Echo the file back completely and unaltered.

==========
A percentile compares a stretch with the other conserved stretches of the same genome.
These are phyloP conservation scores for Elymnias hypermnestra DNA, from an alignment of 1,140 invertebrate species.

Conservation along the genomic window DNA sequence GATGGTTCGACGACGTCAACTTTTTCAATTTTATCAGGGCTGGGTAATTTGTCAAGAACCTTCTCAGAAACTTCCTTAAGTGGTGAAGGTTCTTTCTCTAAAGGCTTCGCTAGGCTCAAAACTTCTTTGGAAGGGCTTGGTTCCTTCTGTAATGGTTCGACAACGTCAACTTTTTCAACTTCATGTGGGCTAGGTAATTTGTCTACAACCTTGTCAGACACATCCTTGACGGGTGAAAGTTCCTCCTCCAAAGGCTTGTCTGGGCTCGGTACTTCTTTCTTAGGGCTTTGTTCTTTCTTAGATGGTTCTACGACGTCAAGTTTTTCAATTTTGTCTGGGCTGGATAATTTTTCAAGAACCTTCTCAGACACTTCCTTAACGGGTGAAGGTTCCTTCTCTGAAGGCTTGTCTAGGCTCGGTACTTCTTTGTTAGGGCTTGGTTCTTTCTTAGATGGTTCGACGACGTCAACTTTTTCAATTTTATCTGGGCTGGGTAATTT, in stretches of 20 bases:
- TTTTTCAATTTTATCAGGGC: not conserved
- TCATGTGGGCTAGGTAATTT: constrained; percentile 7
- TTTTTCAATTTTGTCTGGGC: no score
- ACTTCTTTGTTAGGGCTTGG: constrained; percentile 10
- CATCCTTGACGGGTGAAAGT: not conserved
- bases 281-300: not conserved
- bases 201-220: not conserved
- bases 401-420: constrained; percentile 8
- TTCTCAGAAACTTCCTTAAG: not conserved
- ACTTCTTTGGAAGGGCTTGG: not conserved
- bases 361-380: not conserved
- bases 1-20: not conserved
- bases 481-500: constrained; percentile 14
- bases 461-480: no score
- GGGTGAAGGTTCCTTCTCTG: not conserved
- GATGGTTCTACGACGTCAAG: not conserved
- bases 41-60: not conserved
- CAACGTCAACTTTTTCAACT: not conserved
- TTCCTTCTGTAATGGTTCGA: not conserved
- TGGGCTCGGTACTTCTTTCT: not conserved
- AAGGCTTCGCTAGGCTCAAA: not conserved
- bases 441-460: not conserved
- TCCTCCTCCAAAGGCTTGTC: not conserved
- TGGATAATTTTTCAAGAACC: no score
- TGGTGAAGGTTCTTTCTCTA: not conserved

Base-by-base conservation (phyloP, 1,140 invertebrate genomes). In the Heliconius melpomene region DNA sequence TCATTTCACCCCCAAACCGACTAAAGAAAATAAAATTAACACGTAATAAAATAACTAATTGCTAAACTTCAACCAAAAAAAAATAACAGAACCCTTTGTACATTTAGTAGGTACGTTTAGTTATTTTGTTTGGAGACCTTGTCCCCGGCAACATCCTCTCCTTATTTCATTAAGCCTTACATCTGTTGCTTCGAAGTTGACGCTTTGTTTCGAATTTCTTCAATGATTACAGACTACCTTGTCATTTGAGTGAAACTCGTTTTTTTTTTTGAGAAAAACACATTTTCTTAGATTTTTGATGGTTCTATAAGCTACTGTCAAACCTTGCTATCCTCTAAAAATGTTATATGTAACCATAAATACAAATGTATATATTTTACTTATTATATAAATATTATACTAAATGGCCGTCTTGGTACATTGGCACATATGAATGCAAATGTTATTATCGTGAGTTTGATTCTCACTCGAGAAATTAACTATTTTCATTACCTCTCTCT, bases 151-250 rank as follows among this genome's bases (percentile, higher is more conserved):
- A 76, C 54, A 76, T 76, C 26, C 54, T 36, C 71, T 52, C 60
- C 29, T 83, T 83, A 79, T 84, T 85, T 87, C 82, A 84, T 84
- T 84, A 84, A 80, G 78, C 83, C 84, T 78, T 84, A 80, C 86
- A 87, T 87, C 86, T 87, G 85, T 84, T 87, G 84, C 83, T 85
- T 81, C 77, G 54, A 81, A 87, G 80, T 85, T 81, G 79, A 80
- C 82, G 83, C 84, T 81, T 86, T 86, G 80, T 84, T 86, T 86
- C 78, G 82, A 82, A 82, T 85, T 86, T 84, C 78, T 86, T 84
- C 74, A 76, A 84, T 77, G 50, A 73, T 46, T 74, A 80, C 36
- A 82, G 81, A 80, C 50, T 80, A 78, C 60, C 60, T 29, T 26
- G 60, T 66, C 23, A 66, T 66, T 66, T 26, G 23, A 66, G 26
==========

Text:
A percentile compares a stretch with the other conserved stretches of the same genome.
These are phyloP conservation scores for Elymnias hypermnestra DNA, from an alignment of 1,140 invertebrate species.

Conservation along the genomic window DNA sequence GATGGTTCGACGACGTCAACTTTTTCAATTTTATCAGGGCTGGGTAATTTGTCAAGAACCTTCTCAGAAACTTCCTTAAGTGGTGAAGGTTCTTTCTCTAAAGGCTTCGCTAGGCTCAAAACTTCTTTGGAAGGGCTTGGTTCCTTCTGTAATGGTTCGACAACGTCAACTTTTTCAACTTCATGTGGGCTAGGTAATTTGTCTACAACCTTGTCAGACACATCCTTGACGGGTGAAAGTTCCTCCTCCAAAGGCTTGTCTGGGCTCGGTACTTCTTTCTTAGGGCTTTGTTCTTTCTTAGATGGTTCTACGACGTCAAGTTTTTCAATTTTGTCTGGGCTGGATAATTTTTCAAGAACCTTCTCAGACACTTCCTTAACGGGTGAAGGTTCCTTCTCTGAAGGCTTGTCTAGGCTCGGTACTTCTTTGTTAGGGCTTGGTTCTTTCTTAGATGGTTCGACGACGTCAACTTTTTCAATTTTATCTGGGCTGGGTAATTT, in stretches of 20 bases:
- TTTTTCAATTTTATCAGGGC: not conserved
- TCATGTGGGCTAGGTAATTT: constrained; percentile 7
- TTTTTCAATTTTGTCTGGGC: no score
- ACTTCTTTGTTAGGGCTTGG: constrained; percentile 10
- CATCCTTGACGGGTGAAAGT: not conserved
- bases 281-300: not conserved
- bases 201-220: not conserved
- bases 401-420: constrained; percentile 8
- TTCTCAGAAACTTCCTTAAG: not conserved
- ACTTCTTTGGAAGGGCTTGG: not conserved
- bases 361-380: not conserved
- bases 1-20: not conserved
- bases 481-500: constrained; percentile 14
- bases 461-480: no score
- GGGTGAAGGTTCCTTCTCTG: not conserved
- GATGGTTCTACGACGTCAAG: not conserved
- bases 41-60: not conserved
- CAACGTCAACTTTTTCAACT: not conserved
- TTCCTTCTGTAATGGTTCGA: not conserved
- TGGGCTCGGTACTTCTTTCT: not conserved
- AAGGCTTCGCTAGGCTCAAA: not conserved
- bases 441-460: not conserved
- TCCTCCTCCAAAGGCTTGTC: not conserved
- TGGATAATTTTTCAAGAACC: no score
- TGGTGAAGGTTCTTTCTCTA: not conserved

Base-by-base conservation (phyloP, 1,140 invertebrate genomes). In the Heliconius melpomene region DNA sequence TCATTTCACCCCCAAACCGACTAAAGAAAATAAAATTAACACGTAATAAAATAACTAATTGCTAAACTTCAACCAAAAAAAAATAACAGAACCCTTTGTACATTTAGTAGGTACGTTTAGTTATTTTGTTTGGAGACCTTGTCCCCGGCAACATCCTCTCCTTATTTCATTAAGCCTTACATCTGTTGCTTCGAAGTTGACGCTTTGTTTCGAATTTCTTCAATGATTACAGACTACCTTGTCATTTGAGTGAAACTCGTTTTTTTTTTTGAGAAAAACACATTTTCTTAGATTTTTGATGGTTCTATAAGCTACTGTCAAACCTTGCTATCCTCTAAAAATGTTATATGTAACCATAAATACAAATGTATATATTTTACTTATTATATAAATATTATACTAAATGGCCGTCTTGGTACATTGGCACATATGAATGCAAATGTTATTATCGTGAGTTTGATTCTCACTCGAGAAATTAACTATTTTCATTACCTCTCTCT, bases 151-250 rank as follows among this genome's bases (percentile, higher is more conserved):
- A 76, C 54, A 76, T 76, C 26, C 54, T 36, C 71, T 52, C 60
- C 29, T 83, T 83, A 79, T 84, T 85, T 87, C 82, A 84, T 84
- T 84, A 84, A 80, G 78, C 83, C 84, T 78, T 84, A 80, C 86
- A 87, T 87, C 86, T 87, G 85, T 84, T 87, G 84, C 83, T 85
- T 81, C 77, G 54, A 81, A 87, G 80, T 85, T 81, G 79, A 80
- C 82, G 83, C 84, T 81, T 86, T 86, G 80, T 84, T 86, T 86
- C 78, G 82, A 82, A 82, T 85, T 86, T 84, C 78, T 86, T 84
- C 74, A 76, A 84, T 77, G 50, A 73, T 46, T 74, A 80, C 36
- A 82, G 81, A 80, C 50, T 80, A 78, C 60, C 60, T 29, T 26
- G 60, T 66, C 23, A 66, T 66, T 66, T 26, G 23, A 66, G 26